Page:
What Is a Cerebrospinal Fluid Analysis?

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  • Written By: H. Lo
  • Edited By: Lauren Fritsky
  • Last Modified Date: 26 October 2018
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A cerebrospinal fluid (CSF) analysis is a medical examination that helps diagnose an array of conditions and diseases. Cerebrospinal fluid is fluid that surrounds the brain, as well as the spinal cord; it helps protect both from injury. For a cerebrospinal fluid analysis, a doctor collects a sample of cerebrospinal fluid from the patient and sends it for a laboratory examination, where an analysis of the fluid determines the presence of any abnormalities. Abnormalities are used to make a diagnosis. While there are several different methods of collection for a cerebrospinal fluid analysis, the test most commonly used is a lumbar puncture, also known as a spinal tap.

A doctor might order a cerebrospinal fluid analysis when a patient exhibits signs and symptoms that indicate a condition that involves the central nervous system (CNS). Diseases, infection and inflammation are some conditions that might produce abnormal results in a cerebrospinal fluid analysis. Examples of medical conditions that this analysis might help diagnose include encephalitis, meningitis and metastatic cancer. In addition, the analysis can also diagnose multiple sclerosis, sarcoidosis and tumors.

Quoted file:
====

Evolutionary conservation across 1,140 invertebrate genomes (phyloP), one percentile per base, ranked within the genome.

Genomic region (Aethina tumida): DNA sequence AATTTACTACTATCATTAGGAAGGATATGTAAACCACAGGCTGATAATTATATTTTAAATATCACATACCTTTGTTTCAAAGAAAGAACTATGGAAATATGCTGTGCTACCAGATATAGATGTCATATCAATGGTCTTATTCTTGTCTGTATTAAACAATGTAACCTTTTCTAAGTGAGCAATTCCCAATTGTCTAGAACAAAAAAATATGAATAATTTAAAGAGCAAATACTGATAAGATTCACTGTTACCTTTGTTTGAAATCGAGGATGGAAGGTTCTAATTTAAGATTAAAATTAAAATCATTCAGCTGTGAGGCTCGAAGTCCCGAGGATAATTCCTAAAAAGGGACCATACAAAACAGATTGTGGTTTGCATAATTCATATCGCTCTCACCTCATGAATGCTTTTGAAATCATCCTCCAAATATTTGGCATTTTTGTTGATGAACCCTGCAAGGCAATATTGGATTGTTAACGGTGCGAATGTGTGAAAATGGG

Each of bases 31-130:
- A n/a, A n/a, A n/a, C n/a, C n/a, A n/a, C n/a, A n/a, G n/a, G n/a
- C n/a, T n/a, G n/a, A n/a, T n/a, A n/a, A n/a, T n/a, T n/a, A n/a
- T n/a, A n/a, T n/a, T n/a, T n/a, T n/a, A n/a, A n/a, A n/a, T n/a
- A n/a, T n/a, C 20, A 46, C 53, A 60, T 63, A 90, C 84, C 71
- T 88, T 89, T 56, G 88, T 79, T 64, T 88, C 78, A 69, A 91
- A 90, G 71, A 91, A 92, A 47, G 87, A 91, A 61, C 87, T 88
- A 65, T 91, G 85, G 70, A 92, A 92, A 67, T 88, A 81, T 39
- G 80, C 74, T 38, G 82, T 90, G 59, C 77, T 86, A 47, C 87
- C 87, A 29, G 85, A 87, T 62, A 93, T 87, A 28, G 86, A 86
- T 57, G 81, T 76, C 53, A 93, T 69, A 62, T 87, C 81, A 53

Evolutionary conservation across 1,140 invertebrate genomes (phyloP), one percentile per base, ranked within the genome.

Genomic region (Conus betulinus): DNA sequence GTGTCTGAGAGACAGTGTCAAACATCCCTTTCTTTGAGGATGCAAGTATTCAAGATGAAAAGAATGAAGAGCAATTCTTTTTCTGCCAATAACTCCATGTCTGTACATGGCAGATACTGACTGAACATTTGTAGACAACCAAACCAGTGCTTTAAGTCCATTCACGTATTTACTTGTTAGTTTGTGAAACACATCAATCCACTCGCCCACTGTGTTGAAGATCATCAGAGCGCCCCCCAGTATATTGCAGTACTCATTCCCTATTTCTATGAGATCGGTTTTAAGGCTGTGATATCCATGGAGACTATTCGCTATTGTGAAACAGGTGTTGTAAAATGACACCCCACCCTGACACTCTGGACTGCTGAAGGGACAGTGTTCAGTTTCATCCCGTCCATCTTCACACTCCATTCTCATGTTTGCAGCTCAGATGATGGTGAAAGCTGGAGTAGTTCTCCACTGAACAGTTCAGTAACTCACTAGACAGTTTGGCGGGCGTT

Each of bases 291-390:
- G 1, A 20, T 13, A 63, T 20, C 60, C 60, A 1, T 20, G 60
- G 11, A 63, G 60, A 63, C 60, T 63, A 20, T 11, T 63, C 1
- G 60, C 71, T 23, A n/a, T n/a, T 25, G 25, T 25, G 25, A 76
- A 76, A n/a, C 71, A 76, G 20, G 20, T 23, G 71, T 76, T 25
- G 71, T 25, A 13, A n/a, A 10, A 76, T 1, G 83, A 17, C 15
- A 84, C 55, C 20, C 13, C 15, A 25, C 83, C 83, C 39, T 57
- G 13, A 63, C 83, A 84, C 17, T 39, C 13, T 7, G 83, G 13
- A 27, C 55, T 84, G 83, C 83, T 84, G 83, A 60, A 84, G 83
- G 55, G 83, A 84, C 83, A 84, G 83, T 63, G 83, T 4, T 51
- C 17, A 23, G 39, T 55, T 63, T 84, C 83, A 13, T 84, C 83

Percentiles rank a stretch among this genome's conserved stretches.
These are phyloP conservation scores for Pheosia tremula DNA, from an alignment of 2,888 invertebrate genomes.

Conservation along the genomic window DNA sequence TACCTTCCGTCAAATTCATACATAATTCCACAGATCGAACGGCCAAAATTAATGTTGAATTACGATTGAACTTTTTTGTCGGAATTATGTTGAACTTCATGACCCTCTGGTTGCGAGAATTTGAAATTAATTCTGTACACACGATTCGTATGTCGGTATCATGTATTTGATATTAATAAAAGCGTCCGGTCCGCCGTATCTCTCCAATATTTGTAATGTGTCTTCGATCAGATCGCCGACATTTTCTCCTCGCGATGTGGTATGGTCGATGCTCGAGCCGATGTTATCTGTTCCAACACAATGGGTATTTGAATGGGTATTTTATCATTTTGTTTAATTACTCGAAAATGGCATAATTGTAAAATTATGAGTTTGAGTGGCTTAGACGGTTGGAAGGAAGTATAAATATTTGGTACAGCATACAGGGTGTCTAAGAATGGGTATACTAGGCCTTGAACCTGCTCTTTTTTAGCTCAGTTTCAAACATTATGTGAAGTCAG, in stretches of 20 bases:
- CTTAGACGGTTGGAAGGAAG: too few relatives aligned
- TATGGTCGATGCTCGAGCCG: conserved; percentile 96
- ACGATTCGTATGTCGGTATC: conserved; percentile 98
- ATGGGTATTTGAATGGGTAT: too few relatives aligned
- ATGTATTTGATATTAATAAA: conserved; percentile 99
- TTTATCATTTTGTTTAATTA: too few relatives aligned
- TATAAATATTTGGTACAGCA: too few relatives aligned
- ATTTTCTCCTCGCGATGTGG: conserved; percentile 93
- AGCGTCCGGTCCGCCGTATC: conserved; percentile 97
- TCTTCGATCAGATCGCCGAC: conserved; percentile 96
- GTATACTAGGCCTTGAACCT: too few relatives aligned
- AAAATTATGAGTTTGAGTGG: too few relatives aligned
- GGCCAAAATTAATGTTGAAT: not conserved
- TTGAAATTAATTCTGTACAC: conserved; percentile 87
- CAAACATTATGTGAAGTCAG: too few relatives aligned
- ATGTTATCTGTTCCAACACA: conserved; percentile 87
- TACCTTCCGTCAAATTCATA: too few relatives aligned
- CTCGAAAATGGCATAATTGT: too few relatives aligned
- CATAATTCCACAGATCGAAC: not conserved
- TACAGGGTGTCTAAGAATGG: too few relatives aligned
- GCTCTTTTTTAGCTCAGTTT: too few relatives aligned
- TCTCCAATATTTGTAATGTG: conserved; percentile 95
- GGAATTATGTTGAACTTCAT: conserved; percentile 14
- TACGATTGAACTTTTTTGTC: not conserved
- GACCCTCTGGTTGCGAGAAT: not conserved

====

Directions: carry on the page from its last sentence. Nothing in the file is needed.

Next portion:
Usually, collection of cerebrospinal fluid is done through a procedure called a lumbar puncture. During a lumbar puncture, the patient lies down or sits up with his back curved. If he was lying down, his knees would be pulled in towards his chest and his chin would be tucked inwards as well, while if he was sitting up, the patient would be bent forward. The doctor inserts a needle into a numbed area of the back, usually the lower back, to collect a sample of the fluid. Sometimes, the doctor will use an x-ray to help position the needle during a lumbar puncture; this is known as a fluoroscopy.

Other methods of collection are cisternal puncture and ventricular puncture and through a tube placed in the fluid. These methods are not as commonly used because they are seen as more dangerous, but in certain cases, such as if the patient has a back deformity, they might be preferred over a lumbar puncture. A cisternal puncture, always done in combination with a fluoroscopy, involves inserting the needle below the back of the skull, which is a risky procedure due to its close proximity to the brain stem. A ventricular puncture, usually performed in an operating room, involves drilling a hole into the skull and inserting the needle into a brain ventricle. With collection through a tube, the fluid is acquired through a tube that was put into the fluid.



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